Ethics office provides easier access to financial disclosure forms
By Eric Yoder,
The U.S. Office of Government Ethics on Monday made financial disclosure reports and certain other ethics-related documents more readily accessible to the public.
The new service at www. oge.gov offers access to reports filed by high-level federal officials and presidential candidates and is the result of a multi-year effort to improve transparency. The records previously had to be requested through a paper-based system. The site allows searches by name, agency and job title.
OGE holds only a portion of the ethics forms that are publicly accessible — those from candidates, political appointees who are subject to Senate confirmation and certain other positions — and relate to financial disclosures and issues such as potential conflicts of interest. The rest reside at individual agencies. Requests for access to those still have to be made through those agencies.
The new service comes at a time when Congress is finalizing legislation that could expand the number of financial disclosure reports that are publicly accessible. The bill calls for a searchable central database that would include currently confidential reports of hundreds of thousands of employees. Many of those workers are in senior positions, but some make as little as $27,000.
The House and Senate in February passed separate versions of the Stop Trading on Congressional Knowledge Act, or STOCK Act, and a resolution of the differences is needed before the measure can become law.
While the bill primarily is aimed at members of Congress, several provisions would affect those in the executive branch who file either of two types of financial disclosure reports, according to OGE.
The first type, which is available publicly, applies to about 28,000 senior political appointees, career and non-career senior executives and equivalent positions, and general and flag officers in the uniformed services. Generally, disclosure reports from Senate-confirmed presidential appointees and certain other top officials within that group are accessible by request from either OGE or the employing agencies, while reports from most other public filers must be requested from the employing agencies.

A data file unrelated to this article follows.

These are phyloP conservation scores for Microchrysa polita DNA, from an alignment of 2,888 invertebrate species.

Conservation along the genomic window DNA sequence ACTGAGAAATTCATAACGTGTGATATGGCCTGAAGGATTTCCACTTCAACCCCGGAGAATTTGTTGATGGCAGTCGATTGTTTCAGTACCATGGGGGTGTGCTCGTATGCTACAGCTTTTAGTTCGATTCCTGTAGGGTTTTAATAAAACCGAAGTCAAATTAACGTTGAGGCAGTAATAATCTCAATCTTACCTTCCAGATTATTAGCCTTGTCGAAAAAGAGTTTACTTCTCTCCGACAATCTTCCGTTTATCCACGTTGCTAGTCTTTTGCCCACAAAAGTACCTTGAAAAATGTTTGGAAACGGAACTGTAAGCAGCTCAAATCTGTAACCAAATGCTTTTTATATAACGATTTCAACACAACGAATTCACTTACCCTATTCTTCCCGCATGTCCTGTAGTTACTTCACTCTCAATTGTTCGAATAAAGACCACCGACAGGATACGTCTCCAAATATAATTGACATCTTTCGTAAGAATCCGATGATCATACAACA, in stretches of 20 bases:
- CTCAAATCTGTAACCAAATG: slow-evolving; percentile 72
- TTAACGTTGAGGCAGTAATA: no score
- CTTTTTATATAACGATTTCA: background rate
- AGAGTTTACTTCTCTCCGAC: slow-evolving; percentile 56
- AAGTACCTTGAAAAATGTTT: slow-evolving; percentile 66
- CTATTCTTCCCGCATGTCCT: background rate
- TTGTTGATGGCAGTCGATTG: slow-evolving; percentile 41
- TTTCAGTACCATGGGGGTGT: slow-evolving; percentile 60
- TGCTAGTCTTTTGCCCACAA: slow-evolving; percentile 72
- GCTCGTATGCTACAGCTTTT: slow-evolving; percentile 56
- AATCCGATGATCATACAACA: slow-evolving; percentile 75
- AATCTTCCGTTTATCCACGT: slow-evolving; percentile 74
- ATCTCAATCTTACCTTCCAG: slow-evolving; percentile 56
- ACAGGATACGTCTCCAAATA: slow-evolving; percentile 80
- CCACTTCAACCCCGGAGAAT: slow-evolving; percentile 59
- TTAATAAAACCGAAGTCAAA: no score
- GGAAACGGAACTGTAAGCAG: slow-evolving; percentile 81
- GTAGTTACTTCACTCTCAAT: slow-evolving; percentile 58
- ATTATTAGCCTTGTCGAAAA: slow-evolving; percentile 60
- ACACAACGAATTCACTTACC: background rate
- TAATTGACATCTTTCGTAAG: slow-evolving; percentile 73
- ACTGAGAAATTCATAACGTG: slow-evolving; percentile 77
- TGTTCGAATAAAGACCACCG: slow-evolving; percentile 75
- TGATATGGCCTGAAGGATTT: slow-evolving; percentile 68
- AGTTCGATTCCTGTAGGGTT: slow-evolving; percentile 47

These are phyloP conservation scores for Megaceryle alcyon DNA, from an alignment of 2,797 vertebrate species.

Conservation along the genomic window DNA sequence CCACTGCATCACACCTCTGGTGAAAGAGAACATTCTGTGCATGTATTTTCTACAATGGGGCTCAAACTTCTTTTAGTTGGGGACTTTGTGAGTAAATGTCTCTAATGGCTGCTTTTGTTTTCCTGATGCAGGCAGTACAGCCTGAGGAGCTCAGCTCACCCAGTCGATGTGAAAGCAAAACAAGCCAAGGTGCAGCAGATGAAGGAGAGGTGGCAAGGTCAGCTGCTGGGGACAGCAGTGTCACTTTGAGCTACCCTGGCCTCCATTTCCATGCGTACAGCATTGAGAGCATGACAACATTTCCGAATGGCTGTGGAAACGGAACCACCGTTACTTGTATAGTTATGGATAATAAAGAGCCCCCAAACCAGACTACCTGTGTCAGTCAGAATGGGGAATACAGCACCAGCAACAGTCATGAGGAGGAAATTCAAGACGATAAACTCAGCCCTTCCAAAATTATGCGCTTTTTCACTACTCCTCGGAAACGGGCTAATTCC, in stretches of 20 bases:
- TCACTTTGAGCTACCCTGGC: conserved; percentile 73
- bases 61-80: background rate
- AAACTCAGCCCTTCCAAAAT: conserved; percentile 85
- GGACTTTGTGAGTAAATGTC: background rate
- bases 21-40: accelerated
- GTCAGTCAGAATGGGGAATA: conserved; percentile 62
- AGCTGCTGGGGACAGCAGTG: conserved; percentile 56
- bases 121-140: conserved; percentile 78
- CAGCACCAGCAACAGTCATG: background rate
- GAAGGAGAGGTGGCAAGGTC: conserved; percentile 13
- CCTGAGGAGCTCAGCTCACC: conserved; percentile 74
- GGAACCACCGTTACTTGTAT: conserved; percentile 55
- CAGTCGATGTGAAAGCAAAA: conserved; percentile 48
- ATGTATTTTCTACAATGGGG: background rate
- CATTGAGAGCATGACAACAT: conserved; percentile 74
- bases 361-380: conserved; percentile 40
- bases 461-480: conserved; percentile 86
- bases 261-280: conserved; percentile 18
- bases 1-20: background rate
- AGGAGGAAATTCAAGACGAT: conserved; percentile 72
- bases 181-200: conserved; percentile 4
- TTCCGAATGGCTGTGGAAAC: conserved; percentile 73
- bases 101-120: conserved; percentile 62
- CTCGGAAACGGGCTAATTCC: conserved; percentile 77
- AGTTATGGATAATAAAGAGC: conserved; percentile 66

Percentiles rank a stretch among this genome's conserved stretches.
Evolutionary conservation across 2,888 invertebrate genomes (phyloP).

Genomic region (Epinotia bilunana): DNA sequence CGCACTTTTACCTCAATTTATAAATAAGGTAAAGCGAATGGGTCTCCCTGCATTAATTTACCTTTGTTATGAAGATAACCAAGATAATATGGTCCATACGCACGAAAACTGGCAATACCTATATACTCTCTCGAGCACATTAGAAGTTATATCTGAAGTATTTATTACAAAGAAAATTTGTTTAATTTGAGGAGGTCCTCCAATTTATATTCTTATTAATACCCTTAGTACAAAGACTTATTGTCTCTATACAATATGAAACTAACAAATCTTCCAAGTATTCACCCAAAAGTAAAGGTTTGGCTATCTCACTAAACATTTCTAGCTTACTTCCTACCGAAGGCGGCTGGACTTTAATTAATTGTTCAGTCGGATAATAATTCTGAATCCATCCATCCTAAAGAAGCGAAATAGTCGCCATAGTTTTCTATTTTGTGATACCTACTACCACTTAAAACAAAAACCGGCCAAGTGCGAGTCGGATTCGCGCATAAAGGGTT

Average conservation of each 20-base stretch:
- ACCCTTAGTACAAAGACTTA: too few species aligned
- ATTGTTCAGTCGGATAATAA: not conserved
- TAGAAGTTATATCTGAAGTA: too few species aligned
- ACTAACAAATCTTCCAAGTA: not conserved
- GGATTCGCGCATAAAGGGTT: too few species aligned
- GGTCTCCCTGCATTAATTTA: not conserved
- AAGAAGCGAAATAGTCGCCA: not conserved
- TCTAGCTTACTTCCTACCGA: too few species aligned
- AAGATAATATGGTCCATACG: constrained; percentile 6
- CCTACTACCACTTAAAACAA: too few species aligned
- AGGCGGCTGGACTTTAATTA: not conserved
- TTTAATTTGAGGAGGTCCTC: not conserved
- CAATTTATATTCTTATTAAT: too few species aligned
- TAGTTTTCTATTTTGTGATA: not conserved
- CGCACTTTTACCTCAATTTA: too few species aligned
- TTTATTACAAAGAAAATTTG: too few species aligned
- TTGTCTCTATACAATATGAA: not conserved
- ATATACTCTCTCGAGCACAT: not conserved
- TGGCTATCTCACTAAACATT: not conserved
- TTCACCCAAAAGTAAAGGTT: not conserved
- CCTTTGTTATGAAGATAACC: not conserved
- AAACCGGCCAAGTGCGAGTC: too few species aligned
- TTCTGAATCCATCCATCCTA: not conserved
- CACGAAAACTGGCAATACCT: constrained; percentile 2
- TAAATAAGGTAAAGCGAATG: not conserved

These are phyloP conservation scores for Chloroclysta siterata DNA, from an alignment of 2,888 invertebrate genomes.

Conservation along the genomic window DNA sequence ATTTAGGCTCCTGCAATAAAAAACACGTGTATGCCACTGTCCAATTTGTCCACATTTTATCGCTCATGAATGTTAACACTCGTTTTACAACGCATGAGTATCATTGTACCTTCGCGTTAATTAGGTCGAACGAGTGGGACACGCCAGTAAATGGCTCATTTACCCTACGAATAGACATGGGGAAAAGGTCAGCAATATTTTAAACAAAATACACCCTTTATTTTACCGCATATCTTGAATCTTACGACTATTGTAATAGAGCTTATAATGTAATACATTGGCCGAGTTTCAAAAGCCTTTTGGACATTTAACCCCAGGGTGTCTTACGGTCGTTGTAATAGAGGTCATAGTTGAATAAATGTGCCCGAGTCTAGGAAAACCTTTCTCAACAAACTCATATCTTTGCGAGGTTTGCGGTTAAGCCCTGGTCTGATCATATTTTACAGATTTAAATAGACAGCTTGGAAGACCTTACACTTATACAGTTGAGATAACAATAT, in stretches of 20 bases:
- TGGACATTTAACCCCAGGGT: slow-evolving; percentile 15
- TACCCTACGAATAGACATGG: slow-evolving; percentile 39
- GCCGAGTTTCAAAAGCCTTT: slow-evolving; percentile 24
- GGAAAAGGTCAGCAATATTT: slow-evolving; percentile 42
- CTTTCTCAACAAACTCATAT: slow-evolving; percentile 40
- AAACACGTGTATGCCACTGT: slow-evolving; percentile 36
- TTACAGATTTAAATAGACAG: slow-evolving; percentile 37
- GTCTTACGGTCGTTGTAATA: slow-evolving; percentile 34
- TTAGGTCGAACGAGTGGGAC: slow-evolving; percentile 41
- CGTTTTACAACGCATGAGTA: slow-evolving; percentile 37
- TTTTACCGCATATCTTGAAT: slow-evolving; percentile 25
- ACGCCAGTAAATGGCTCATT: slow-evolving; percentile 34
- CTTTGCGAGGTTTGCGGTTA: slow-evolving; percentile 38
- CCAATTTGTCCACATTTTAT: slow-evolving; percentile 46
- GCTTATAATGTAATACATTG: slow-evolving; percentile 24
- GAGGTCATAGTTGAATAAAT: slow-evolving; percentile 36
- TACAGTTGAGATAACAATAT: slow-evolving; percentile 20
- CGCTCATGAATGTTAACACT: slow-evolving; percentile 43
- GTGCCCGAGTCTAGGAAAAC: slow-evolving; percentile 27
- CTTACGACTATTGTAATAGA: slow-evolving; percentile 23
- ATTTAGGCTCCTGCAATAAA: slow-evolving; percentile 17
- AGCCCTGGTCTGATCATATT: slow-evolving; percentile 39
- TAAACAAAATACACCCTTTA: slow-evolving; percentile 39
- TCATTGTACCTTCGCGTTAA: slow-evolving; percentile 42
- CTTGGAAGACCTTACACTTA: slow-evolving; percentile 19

Separately, about 364,000 less-senior civilian employees and members of the military file confidential reports that are held at individual agencies. These mainly involve positions dealing with procurement, grants and benefits administration, regulation or auditing of non-federal entities, and other duties that have an economic impact on a non-federal entity. Agencies have discretion to require confidential filing by other employees in certain other circumstances, as well.
Both versions of the bill are written broadly enough to require both types of filers to submit their disclosures into a new electronic system that would be searchable and sortable by the public, OGE said in an analysis. For example, a search might seek the names of everyone who owns stock in a certain company.
Certain exceptions mean the total of jobs to be included in the database would be about 350,000.
OGE, which would be primarily responsible for creating the database, noted the technical difficulties and potential expense of creating the needed search capabilities. Also, any such system would need to be compatible with the information technology systems of all agencies and their security protections, it said.
The Senate version of the bill would require all reports to be available through agency Web sites until the central system is operating; the House version would apply that requirement only to those already filing public disclosures.
In addition, those now making public disclosures would have to report certain financial transactions within a month rather than annually, and about a tenth of them further would have to start including information about mortgages on their personal residences. Under the House version, those now making public disclosures also would have to disclose within three days any negotiations they enter for future employment.
The Senior Executives Association has called such provisions “troubling and unnecessarily applicable to career federal employees.”